Are Probiotic Supplements Safe?

 Probiotic Supplements

The lining of your intestinal tract is home to trillions of bacteria. Unlike microorganisms that cause disease, many of these bacteria are friendly to your gut. The population of bacteria that live in your gut is your gut microbiome. Studies show that the composition of our microbiomes vary and are so unique that some experts call them the gut fingerprint. Research shows that the gut microbiome plays a role in digestive health and nutrient absorption but also impacts immune health since 70% of your immune system lies in your gut.

Your gut microbiome may also influence how much you weigh and how much body fat you have. Gut microbes influence weight by their impact on nutrient absorption, metabolism, and appetite. In fact, studies show that people who are obese have a gut microbiome that differs from those of lean people. Studies even show that gut microbiome composition influences brain health.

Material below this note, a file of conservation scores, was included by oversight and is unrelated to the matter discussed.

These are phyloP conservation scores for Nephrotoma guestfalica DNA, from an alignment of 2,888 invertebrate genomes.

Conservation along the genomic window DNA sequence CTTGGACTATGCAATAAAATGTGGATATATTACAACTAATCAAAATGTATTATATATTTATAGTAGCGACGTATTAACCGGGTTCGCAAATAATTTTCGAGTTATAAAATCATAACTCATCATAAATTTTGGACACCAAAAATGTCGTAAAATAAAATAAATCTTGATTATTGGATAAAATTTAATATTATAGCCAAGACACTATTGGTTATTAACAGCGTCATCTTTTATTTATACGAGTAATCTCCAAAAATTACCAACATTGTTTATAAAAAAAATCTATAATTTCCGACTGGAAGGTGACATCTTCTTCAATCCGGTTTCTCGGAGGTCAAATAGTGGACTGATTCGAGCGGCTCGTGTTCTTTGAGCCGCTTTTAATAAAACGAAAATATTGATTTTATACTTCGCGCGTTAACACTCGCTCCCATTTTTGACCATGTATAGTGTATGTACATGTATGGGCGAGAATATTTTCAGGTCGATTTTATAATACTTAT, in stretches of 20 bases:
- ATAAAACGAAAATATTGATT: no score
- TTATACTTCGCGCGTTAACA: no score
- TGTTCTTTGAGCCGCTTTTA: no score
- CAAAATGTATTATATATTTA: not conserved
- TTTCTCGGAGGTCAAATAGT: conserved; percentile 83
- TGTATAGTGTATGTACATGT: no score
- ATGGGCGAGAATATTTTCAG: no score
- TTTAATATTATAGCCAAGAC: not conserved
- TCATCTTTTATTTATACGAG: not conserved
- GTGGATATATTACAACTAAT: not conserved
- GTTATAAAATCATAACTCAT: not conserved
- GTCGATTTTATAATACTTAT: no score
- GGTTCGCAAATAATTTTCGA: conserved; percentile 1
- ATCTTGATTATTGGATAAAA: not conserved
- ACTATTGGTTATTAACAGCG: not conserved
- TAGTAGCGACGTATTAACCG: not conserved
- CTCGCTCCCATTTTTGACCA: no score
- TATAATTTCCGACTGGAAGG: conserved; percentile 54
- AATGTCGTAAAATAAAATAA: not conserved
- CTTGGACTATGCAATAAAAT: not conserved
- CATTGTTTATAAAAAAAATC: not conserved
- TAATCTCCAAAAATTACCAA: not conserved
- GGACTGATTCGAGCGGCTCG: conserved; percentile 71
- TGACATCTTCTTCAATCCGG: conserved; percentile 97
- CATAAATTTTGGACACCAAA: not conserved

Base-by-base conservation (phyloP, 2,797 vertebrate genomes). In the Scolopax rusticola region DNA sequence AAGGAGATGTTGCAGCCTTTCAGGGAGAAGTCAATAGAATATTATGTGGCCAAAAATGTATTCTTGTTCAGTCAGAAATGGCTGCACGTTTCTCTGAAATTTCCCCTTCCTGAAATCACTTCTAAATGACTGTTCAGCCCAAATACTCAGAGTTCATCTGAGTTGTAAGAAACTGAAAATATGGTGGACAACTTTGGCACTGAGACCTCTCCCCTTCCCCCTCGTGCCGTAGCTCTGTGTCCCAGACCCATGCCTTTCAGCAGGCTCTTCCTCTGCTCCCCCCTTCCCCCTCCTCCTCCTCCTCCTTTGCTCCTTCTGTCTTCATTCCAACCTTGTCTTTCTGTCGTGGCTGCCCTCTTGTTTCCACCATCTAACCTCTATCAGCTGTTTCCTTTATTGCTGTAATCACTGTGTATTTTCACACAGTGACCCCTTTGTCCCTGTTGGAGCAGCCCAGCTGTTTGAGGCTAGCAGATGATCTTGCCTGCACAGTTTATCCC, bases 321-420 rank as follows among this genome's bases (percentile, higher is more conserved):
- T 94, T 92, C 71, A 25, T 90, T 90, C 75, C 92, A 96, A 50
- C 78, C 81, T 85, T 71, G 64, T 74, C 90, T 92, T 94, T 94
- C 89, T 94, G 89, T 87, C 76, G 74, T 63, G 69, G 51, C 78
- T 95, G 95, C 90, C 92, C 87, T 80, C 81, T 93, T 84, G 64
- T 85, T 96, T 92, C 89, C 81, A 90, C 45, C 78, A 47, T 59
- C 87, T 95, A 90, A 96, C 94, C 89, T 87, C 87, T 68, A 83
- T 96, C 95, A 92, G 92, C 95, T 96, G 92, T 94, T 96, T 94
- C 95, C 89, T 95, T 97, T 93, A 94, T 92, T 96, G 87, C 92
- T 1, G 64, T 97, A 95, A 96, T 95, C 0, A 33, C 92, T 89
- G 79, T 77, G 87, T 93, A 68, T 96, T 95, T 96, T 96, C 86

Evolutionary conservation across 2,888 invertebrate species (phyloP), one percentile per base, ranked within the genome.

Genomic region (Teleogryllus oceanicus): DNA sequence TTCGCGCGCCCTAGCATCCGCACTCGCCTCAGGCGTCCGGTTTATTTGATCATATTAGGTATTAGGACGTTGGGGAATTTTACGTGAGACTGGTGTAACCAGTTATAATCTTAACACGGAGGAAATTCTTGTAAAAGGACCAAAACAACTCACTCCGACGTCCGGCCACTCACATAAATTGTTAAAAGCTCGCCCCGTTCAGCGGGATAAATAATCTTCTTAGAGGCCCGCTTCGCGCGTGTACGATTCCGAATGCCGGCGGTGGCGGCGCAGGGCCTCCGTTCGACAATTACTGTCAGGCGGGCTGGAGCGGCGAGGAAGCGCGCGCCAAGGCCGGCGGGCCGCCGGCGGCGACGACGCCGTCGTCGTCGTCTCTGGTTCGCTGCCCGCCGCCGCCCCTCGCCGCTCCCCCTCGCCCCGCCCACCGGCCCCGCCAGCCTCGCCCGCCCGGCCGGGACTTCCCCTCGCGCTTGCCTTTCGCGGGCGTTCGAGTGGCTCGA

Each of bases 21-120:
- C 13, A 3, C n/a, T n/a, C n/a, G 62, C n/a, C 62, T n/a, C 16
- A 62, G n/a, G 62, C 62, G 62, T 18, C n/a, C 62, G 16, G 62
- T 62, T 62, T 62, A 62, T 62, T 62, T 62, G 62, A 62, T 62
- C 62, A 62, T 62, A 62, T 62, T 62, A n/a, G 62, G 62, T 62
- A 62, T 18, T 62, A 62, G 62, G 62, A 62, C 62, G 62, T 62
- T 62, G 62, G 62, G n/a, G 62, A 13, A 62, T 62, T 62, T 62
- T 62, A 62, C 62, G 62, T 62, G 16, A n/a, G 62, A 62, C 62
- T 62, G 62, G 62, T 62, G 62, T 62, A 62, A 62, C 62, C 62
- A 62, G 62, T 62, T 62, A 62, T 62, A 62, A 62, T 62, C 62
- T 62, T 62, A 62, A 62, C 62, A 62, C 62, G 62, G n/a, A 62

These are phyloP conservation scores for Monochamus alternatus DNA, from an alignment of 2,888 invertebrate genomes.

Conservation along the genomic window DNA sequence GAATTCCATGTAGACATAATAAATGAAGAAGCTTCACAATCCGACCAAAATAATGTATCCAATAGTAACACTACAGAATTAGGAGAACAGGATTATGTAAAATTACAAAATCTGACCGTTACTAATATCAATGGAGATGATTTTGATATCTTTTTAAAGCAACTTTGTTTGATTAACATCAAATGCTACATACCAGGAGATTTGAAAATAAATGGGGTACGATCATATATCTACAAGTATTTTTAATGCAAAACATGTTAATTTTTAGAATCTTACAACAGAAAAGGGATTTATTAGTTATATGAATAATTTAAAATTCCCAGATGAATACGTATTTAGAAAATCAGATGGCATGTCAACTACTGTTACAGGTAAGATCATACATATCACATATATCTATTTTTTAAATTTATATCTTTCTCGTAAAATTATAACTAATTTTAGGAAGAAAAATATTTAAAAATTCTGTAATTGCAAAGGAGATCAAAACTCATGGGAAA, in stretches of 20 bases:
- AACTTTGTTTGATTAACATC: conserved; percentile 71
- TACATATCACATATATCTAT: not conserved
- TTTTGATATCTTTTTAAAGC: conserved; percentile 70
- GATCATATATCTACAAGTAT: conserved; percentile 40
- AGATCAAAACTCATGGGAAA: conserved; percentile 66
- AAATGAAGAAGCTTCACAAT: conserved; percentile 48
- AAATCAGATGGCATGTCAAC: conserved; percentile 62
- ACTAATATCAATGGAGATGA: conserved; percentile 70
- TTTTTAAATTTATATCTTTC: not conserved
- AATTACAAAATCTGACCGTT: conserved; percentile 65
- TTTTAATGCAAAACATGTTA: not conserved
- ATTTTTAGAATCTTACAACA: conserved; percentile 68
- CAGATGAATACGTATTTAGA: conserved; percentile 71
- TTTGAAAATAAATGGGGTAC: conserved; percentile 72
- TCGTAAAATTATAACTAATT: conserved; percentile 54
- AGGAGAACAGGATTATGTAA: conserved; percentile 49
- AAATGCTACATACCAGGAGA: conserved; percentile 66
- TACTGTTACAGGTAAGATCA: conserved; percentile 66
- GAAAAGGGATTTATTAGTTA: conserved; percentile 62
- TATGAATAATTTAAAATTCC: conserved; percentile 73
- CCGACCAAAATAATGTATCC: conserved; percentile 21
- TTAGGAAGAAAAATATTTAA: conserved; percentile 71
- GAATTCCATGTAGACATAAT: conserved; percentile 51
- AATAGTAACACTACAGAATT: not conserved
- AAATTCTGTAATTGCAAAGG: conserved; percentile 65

It’s not surprising that what you eat impacts your gut microbiome. Gut bacteria thrive on a diet of fermentable fiber, the type you get from certain plant-based foods, including oatmeal, artichokes, bananas, asparagus, apples, and barley. You can also boost the health of your gut microbiome by adding fermented foods to your plate, those that contain gut-friendly bacteria like Lactobacillus and Bifidobacteria. Yogurt with active cultures and fermented vegetables, like fresh sauerkraut are examples of probiotic rich foods.

For convenience, some people take a probiotic supplement instead and there’s no shortage of probiotics in pill form. As studies have revealed the benefits of probiotics, manufacturers have jumped on the bandwagon and made them available in pill form. Yet we know that when you isolate a dietary component, it can behave in the body in a different way than a food source of that component. Therefore, you might wonder whether taking a probiotic supplement is safe and effective.

Are Probiotic Supplements Safe?